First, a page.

Ford needs to pay more attention to its bottom line, CEO Jim Farley says.
“We’re not competitive yet on costs,” Farley (below, left) observes during a “Fireside Chat” conversation with Wolfe Research analyst Rod Lache, citing the $1 billion to $2 billion the automaker is spending on warranty costs as one of the areas in which Ford needs to improve.
At the same time, Ford is restructuring its chronically money-losing South American operations to create a more viable business model. It also is overhauling its business in China to become more competitive.
Farley says all of these efforts are part of Ford’s goal of reaching an 8% profit margin from the company’s far-flung operations.
“We’re going to be a much stronger company going forward,” he says, adding, “We have new products you haven’t even seen yet” in addition to vehicles such as the highly touted Ford Mustang Mach-E and Ford Bronco.
Half of Ford’s spending on electric vehicles is going into the commercial side of the business, Farley says.
Ford’s position in the commercial-vehicle market is unmatched, and the automaker plans to fortify the business with a battery-electric small van and battery-electric pickup, he says, noting rivals have developed “one or the other but not both.”
The company’s plans also call for an unprecedented emphasis on what Farley describes as digital services that will make it easier for small business owners to run their business from behind the wheel of their Ford truck or van.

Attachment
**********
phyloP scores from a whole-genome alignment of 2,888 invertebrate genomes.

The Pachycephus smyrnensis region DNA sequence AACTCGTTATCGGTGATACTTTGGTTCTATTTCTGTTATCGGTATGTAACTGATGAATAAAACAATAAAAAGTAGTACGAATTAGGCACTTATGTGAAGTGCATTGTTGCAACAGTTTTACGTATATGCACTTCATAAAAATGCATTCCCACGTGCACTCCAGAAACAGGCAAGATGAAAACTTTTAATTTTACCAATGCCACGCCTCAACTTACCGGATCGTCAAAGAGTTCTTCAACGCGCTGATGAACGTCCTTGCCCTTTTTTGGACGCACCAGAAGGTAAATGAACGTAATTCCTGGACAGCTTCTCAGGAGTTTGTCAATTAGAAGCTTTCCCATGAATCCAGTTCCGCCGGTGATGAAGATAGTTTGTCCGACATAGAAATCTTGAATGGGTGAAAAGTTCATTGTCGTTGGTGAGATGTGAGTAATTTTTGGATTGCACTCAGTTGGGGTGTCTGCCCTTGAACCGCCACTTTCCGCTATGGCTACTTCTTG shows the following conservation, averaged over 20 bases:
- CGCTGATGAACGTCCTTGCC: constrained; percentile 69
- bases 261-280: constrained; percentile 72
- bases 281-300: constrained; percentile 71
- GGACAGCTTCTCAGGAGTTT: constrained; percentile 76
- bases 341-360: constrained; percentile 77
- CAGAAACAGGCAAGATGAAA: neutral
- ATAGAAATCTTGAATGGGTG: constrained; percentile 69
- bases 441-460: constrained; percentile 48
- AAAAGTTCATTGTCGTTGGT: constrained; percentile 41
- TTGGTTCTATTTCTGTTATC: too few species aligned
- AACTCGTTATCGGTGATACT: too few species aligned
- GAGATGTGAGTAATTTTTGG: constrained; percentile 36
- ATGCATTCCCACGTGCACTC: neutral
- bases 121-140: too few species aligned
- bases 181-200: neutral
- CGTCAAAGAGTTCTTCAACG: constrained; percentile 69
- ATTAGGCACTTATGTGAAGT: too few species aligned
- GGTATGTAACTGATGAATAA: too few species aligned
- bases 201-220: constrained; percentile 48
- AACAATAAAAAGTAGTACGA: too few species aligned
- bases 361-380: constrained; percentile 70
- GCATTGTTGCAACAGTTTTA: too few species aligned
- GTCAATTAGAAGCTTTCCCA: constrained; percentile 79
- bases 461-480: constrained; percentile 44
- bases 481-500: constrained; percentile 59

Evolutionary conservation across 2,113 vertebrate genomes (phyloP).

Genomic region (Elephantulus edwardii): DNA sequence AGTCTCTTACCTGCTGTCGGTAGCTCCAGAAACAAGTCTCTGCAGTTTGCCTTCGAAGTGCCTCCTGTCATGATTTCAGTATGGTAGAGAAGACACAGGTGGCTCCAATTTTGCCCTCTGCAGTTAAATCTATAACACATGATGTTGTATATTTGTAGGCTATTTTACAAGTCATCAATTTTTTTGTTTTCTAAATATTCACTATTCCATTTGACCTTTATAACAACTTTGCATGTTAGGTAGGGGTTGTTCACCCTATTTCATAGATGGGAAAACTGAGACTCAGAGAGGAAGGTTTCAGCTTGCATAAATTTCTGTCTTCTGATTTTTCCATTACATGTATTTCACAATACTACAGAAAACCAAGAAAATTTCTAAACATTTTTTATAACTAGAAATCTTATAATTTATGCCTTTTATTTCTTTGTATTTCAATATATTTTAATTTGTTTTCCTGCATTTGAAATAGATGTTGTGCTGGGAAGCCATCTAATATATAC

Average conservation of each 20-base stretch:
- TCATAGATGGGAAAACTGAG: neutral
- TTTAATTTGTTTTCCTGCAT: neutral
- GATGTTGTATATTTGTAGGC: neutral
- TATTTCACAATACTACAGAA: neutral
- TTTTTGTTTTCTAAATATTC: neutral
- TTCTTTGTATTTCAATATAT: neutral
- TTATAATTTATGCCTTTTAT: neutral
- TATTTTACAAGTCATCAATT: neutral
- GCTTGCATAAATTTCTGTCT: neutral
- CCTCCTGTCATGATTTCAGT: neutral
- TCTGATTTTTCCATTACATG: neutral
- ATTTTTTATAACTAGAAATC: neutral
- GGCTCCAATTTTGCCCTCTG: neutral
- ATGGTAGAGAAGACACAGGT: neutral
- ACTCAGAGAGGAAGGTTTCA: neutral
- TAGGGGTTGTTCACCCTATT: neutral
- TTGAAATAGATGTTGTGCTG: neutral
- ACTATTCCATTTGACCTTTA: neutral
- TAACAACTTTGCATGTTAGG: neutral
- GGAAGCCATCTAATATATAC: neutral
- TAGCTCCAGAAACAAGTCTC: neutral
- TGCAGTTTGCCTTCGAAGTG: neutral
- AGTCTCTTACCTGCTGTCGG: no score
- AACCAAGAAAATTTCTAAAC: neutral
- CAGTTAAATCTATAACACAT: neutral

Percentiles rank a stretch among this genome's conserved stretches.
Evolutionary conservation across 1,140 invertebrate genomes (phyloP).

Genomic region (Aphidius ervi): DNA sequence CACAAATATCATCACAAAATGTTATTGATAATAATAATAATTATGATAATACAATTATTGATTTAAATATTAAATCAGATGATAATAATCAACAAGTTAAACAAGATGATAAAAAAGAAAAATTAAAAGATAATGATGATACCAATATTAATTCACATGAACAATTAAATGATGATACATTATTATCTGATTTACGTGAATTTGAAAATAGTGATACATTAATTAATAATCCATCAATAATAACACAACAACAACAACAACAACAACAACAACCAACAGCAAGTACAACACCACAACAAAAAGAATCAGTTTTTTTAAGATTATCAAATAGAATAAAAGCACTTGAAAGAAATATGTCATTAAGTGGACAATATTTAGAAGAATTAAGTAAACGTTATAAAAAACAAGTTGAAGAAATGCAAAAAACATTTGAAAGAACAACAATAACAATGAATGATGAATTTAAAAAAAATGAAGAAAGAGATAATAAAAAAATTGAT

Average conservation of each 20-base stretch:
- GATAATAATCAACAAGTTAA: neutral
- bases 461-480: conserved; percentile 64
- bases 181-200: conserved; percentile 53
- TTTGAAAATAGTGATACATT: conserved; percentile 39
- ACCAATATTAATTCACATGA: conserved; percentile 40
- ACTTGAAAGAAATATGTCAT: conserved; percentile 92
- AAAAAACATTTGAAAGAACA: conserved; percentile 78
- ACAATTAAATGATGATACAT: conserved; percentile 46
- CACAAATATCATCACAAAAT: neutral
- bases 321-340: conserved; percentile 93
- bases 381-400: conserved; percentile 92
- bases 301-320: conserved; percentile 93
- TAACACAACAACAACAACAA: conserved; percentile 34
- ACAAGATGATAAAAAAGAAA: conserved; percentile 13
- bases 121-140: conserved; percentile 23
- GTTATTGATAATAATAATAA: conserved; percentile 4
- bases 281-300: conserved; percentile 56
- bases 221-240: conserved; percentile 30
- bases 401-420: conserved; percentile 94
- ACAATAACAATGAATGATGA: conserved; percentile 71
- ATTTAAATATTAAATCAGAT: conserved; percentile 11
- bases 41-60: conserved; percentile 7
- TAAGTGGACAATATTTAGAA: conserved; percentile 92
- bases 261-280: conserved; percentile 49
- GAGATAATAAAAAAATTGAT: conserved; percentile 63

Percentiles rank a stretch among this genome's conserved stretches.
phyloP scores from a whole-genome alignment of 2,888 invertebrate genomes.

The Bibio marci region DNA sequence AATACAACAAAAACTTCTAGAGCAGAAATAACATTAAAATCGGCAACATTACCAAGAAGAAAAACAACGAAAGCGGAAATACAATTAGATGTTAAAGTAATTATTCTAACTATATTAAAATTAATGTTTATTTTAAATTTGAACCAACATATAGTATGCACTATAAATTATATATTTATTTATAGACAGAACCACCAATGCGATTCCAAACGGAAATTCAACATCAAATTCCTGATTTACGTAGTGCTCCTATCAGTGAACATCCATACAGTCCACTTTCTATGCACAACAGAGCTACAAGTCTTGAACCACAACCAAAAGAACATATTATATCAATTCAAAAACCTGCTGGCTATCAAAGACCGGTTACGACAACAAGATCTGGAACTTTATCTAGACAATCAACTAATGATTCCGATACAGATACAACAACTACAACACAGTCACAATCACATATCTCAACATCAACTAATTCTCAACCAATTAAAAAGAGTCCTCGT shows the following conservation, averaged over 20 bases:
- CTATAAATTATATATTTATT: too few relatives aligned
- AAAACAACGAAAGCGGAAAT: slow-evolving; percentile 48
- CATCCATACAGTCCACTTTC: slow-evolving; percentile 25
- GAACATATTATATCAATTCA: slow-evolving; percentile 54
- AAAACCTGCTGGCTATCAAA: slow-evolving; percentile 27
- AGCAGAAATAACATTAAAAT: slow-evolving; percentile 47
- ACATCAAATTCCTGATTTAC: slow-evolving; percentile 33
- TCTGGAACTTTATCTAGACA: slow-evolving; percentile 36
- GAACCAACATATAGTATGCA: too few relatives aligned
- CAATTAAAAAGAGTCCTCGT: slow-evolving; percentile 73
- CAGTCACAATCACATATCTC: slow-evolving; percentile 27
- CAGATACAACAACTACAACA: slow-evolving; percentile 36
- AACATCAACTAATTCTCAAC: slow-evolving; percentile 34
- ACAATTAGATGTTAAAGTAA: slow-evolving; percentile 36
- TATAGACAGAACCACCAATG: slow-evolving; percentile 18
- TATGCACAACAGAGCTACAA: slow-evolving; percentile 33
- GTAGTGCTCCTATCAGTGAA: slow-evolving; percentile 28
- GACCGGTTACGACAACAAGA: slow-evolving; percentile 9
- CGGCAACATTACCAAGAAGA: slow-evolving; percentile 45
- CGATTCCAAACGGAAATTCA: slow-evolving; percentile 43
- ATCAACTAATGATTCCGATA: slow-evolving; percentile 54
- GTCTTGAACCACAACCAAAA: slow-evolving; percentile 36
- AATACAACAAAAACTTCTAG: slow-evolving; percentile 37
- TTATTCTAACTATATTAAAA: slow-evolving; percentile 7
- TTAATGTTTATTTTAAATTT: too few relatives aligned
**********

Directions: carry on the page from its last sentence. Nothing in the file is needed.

“We literally have customers who (now) run their business on Post-it Notes,” Farley says, suggesting the market for delivering digital services to commercial customers is in its infancy.
Ford’s infrastructure supporting its commercial customers in both North America and Europe is already much deeper than that of its competitors and will grow with the automaker’s continuing expansion into digital services, which promise to create new revenue streams for the company, Farley says.
The automaker also intends to make it easier for owners of battery-electric CVs to get them recharged, the CEO says.
Responding to questioning by Lache, who notes Ford seems to be dependent on suppliers such as Magna for electric-vehicle technology and plans to use Volkswagen’s system in Europe, Farley says Ford is rapidly developing its own capacity to engineer EVs for future customers.
Ford does depend on suppliers, he acknowledges, but it is “insourcing” production of electric motors and has plans for bringing other parts in-house. “We’re only in the first inning,” he says, suggesting it’s not the time to judge Ford’s in-house competence in electric vehicles.
Under its current investment plans for EVs, Ford is developing platforms for three different kinds of electric vehicles: one for pickups, another for commercial vans and a third for two- and three-row CUVs and SUV, Farley says.
Government policy can help promote the shift to EVs, and government incentives for consumers do not necessarily have to be financial, he says.
“One of the best things that ever happened to the Prius was the HOV lane sticker,” says Farley, who worked as an executive at Toyota before joining Ford in 2007. The HOV sticker allowed solitary drivers of Prius hybrids to use traffic lanes otherwise reserved for vehicles with multiple occupants.
The development of a commercial charging infrastructure would help encourage the switch to EVs, and the federal government also must insist that the critical components used in electric vehicles be made in the United States, he says.